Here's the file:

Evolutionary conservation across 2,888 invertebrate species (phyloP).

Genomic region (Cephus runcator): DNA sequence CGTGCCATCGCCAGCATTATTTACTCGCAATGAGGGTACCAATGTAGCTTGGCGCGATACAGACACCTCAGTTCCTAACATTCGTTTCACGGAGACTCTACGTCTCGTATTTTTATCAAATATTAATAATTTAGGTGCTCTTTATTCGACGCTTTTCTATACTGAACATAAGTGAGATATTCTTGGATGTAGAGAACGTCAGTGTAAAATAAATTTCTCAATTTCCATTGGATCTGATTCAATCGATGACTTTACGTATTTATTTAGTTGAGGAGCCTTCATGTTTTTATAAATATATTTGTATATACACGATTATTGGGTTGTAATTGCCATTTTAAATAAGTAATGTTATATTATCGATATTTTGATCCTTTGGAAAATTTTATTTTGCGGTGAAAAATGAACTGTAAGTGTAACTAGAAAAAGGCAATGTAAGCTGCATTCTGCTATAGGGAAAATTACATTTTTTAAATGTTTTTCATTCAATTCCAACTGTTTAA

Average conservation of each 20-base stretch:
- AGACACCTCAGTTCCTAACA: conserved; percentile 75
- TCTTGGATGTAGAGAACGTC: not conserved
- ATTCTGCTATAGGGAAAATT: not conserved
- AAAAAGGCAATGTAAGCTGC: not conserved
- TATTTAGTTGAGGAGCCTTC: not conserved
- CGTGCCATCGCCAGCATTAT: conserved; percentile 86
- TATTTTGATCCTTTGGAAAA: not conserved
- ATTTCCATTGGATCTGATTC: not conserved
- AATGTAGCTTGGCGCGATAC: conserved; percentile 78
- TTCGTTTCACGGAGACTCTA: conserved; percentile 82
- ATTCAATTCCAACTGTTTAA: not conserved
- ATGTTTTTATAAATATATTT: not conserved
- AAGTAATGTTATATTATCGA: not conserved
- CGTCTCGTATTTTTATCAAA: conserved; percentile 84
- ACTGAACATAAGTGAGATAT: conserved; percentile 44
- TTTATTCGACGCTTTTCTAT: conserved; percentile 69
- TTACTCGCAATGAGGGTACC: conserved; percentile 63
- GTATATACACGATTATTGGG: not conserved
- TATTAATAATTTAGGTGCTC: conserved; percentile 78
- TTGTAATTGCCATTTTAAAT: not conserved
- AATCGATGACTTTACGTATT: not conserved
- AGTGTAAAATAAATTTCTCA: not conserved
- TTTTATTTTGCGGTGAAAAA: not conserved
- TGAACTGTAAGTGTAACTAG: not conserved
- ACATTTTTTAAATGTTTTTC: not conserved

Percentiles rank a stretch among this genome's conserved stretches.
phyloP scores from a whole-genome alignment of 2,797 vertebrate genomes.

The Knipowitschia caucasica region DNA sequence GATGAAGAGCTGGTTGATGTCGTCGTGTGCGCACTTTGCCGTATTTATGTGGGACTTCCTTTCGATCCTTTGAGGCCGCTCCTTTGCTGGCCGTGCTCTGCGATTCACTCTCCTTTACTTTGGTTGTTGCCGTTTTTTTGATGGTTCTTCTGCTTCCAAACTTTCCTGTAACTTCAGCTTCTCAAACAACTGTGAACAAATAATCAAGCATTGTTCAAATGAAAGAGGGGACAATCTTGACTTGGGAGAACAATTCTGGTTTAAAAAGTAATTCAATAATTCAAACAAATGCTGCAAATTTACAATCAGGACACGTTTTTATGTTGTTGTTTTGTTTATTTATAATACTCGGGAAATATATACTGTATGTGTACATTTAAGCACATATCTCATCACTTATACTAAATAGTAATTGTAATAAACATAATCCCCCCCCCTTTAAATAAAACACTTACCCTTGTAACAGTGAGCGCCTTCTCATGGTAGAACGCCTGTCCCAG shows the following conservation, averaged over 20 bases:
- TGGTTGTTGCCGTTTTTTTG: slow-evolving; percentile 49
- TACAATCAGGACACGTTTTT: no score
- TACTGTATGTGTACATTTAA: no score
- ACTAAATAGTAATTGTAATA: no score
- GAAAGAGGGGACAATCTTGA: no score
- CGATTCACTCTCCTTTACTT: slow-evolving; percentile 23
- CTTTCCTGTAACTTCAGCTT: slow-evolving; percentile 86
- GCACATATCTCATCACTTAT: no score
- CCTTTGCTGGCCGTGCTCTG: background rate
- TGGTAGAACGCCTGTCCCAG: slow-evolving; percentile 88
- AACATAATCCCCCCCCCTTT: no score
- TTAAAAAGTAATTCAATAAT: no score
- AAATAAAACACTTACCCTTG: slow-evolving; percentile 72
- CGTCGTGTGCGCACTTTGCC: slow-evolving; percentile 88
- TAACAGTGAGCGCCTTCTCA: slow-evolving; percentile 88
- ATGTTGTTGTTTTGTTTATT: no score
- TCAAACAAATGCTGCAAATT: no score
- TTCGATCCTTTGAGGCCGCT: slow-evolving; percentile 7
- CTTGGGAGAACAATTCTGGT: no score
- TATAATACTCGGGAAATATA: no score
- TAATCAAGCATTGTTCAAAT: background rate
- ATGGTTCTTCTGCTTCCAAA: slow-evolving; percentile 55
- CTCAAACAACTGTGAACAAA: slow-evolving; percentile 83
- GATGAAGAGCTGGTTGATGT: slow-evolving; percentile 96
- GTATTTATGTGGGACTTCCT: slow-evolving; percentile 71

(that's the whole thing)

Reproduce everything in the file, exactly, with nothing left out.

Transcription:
Evolutionary conservation across 2,888 invertebrate species (phyloP).

Genomic region (Cephus runcator): DNA sequence CGTGCCATCGCCAGCATTATTTACTCGCAATGAGGGTACCAATGTAGCTTGGCGCGATACAGACACCTCAGTTCCTAACATTCGTTTCACGGAGACTCTACGTCTCGTATTTTTATCAAATATTAATAATTTAGGTGCTCTTTATTCGACGCTTTTCTATACTGAACATAAGTGAGATATTCTTGGATGTAGAGAACGTCAGTGTAAAATAAATTTCTCAATTTCCATTGGATCTGATTCAATCGATGACTTTACGTATTTATTTAGTTGAGGAGCCTTCATGTTTTTATAAATATATTTGTATATACACGATTATTGGGTTGTAATTGCCATTTTAAATAAGTAATGTTATATTATCGATATTTTGATCCTTTGGAAAATTTTATTTTGCGGTGAAAAATGAACTGTAAGTGTAACTAGAAAAAGGCAATGTAAGCTGCATTCTGCTATAGGGAAAATTACATTTTTTAAATGTTTTTCATTCAATTCCAACTGTTTAA

Average conservation of each 20-base stretch:
- AGACACCTCAGTTCCTAACA: conserved; percentile 75
- TCTTGGATGTAGAGAACGTC: not conserved
- ATTCTGCTATAGGGAAAATT: not conserved
- AAAAAGGCAATGTAAGCTGC: not conserved
- TATTTAGTTGAGGAGCCTTC: not conserved
- CGTGCCATCGCCAGCATTAT: conserved; percentile 86
- TATTTTGATCCTTTGGAAAA: not conserved
- ATTTCCATTGGATCTGATTC: not conserved
- AATGTAGCTTGGCGCGATAC: conserved; percentile 78
- TTCGTTTCACGGAGACTCTA: conserved; percentile 82
- ATTCAATTCCAACTGTTTAA: not conserved
- ATGTTTTTATAAATATATTT: not conserved
- AAGTAATGTTATATTATCGA: not conserved
- CGTCTCGTATTTTTATCAAA: conserved; percentile 84
- ACTGAACATAAGTGAGATAT: conserved; percentile 44
- TTTATTCGACGCTTTTCTAT: conserved; percentile 69
- TTACTCGCAATGAGGGTACC: conserved; percentile 63
- GTATATACACGATTATTGGG: not conserved
- TATTAATAATTTAGGTGCTC: conserved; percentile 78
- TTGTAATTGCCATTTTAAAT: not conserved
- AATCGATGACTTTACGTATT: not conserved
- AGTGTAAAATAAATTTCTCA: not conserved
- TTTTATTTTGCGGTGAAAAA: not conserved
- TGAACTGTAAGTGTAACTAG: not conserved
- ACATTTTTTAAATGTTTTTC: not conserved

Percentiles rank a stretch among this genome's conserved stretches.
phyloP scores from a whole-genome alignment of 2,797 vertebrate genomes.

The Knipowitschia caucasica region DNA sequence GATGAAGAGCTGGTTGATGTCGTCGTGTGCGCACTTTGCCGTATTTATGTGGGACTTCCTTTCGATCCTTTGAGGCCGCTCCTTTGCTGGCCGTGCTCTGCGATTCACTCTCCTTTACTTTGGTTGTTGCCGTTTTTTTGATGGTTCTTCTGCTTCCAAACTTTCCTGTAACTTCAGCTTCTCAAACAACTGTGAACAAATAATCAAGCATTGTTCAAATGAAAGAGGGGACAATCTTGACTTGGGAGAACAATTCTGGTTTAAAAAGTAATTCAATAATTCAAACAAATGCTGCAAATTTACAATCAGGACACGTTTTTATGTTGTTGTTTTGTTTATTTATAATACTCGGGAAATATATACTGTATGTGTACATTTAAGCACATATCTCATCACTTATACTAAATAGTAATTGTAATAAACATAATCCCCCCCCCTTTAAATAAAACACTTACCCTTGTAACAGTGAGCGCCTTCTCATGGTAGAACGCCTGTCCCAG shows the following conservation, averaged over 20 bases:
- TGGTTGTTGCCGTTTTTTTG: slow-evolving; percentile 49
- TACAATCAGGACACGTTTTT: no score
- TACTGTATGTGTACATTTAA: no score
- ACTAAATAGTAATTGTAATA: no score
- GAAAGAGGGGACAATCTTGA: no score
- CGATTCACTCTCCTTTACTT: slow-evolving; percentile 23
- CTTTCCTGTAACTTCAGCTT: slow-evolving; percentile 86
- GCACATATCTCATCACTTAT: no score
- CCTTTGCTGGCCGTGCTCTG: background rate
- TGGTAGAACGCCTGTCCCAG: slow-evolving; percentile 88
- AACATAATCCCCCCCCCTTT: no score
- TTAAAAAGTAATTCAATAAT: no score
- AAATAAAACACTTACCCTTG: slow-evolving; percentile 72
- CGTCGTGTGCGCACTTTGCC: slow-evolving; percentile 88
- TAACAGTGAGCGCCTTCTCA: slow-evolving; percentile 88
- ATGTTGTTGTTTTGTTTATT: no score
- TCAAACAAATGCTGCAAATT: no score
- TTCGATCCTTTGAGGCCGCT: slow-evolving; percentile 7
- CTTGGGAGAACAATTCTGGT: no score
- TATAATACTCGGGAAATATA: no score
- TAATCAAGCATTGTTCAAAT: background rate
- ATGGTTCTTCTGCTTCCAAA: slow-evolving; percentile 55
- CTCAAACAACTGTGAACAAA: slow-evolving; percentile 83
- GATGAAGAGCTGGTTGATGT: slow-evolving; percentile 96
- GTATTTATGTGGGACTTCCT: slow-evolving; percentile 71